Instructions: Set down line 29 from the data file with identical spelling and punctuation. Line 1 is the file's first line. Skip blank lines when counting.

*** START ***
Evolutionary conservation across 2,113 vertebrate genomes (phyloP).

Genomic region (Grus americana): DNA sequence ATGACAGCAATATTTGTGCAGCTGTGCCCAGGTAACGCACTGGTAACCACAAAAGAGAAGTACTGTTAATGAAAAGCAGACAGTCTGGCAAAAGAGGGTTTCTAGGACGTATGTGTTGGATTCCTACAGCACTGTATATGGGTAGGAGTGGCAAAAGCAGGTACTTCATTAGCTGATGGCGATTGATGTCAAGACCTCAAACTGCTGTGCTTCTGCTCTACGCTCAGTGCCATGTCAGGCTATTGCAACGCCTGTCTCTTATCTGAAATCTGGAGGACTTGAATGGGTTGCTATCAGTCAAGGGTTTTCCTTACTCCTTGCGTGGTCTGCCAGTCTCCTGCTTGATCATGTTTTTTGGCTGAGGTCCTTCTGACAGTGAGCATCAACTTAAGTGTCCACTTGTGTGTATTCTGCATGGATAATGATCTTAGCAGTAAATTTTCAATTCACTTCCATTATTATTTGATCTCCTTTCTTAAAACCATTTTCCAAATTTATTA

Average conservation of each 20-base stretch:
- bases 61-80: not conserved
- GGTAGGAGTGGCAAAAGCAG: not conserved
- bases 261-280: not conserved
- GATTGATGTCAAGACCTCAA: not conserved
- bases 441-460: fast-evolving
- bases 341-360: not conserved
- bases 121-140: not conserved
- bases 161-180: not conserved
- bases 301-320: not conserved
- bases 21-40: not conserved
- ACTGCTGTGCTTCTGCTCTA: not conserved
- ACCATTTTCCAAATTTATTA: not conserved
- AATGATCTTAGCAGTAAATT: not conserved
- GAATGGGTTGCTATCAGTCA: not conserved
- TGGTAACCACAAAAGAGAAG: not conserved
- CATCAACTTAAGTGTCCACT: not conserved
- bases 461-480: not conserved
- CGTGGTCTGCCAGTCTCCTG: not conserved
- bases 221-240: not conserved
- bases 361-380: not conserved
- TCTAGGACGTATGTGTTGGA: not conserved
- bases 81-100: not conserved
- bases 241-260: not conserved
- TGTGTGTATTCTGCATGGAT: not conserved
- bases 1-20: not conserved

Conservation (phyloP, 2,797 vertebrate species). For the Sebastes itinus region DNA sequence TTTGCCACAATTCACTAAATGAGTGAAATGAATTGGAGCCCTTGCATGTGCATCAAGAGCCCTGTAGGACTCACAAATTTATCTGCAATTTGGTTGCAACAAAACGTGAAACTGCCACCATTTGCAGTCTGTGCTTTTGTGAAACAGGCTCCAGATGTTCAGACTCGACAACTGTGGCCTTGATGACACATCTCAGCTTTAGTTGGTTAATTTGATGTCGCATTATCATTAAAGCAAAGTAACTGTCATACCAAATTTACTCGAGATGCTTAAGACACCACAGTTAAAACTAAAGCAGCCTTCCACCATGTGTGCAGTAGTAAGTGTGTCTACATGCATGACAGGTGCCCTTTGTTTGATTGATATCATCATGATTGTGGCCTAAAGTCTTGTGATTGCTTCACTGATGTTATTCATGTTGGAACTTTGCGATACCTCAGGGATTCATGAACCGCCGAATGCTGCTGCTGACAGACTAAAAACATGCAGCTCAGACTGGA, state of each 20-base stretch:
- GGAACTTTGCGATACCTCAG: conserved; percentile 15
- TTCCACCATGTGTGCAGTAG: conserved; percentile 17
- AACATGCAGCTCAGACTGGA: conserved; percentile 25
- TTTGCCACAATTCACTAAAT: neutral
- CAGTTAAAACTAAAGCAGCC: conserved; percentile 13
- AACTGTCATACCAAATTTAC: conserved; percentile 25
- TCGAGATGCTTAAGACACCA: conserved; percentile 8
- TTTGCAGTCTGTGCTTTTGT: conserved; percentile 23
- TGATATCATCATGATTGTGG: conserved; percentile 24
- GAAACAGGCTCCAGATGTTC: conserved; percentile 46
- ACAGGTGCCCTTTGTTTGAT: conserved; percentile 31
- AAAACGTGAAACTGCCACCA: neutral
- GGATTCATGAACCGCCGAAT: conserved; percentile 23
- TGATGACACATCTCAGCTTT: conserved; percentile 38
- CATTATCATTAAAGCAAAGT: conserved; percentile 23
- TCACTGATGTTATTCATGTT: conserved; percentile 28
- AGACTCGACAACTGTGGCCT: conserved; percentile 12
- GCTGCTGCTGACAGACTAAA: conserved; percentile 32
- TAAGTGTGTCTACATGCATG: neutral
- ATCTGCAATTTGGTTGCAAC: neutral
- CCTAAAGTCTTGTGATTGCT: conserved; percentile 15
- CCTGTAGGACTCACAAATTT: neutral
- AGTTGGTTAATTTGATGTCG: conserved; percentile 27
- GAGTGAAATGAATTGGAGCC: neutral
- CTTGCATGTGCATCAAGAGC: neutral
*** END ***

Conservation (phyloP, 2,797 vertebrate species). For the Sebastes itinus region DNA sequence TTTGCCACAATTCACTAAATGAGTGAAATGAATTGGAGCCCTTGCATGTGCATCAAGAGCCCTGTAGGACTCACAAATTTATCTGCAATTTGGTTGCAACAAAACGTGAAACTGCCACCATTTGCAGTCTGTGCTTTTGTGAAACAGGCTCCAGATGTTCAGACTCGACAACTGTGGCCTTGATGACACATCTCAGCTTTAGTTGGTTAATTTGATGTCGCATTATCATTAAAGCAAAGTAACTGTCATACCAAATTTACTCGAGATGCTTAAGACACCACAGTTAAAACTAAAGCAGCCTTCCACCATGTGTGCAGTAGTAAGTGTGTCTACATGCATGACAGGTGCCCTTTGTTTGATTGATATCATCATGATTGTGGCCTAAAGTCTTGTGATTGCTTCACTGATGTTATTCATGTTGGAACTTTGCGATACCTCAGGGATTCATGAACCGCCGAATGCTGCTGCTGACAGACTAAAAACATGCAGCTCAGACTGGA, state of each 20-base stretch: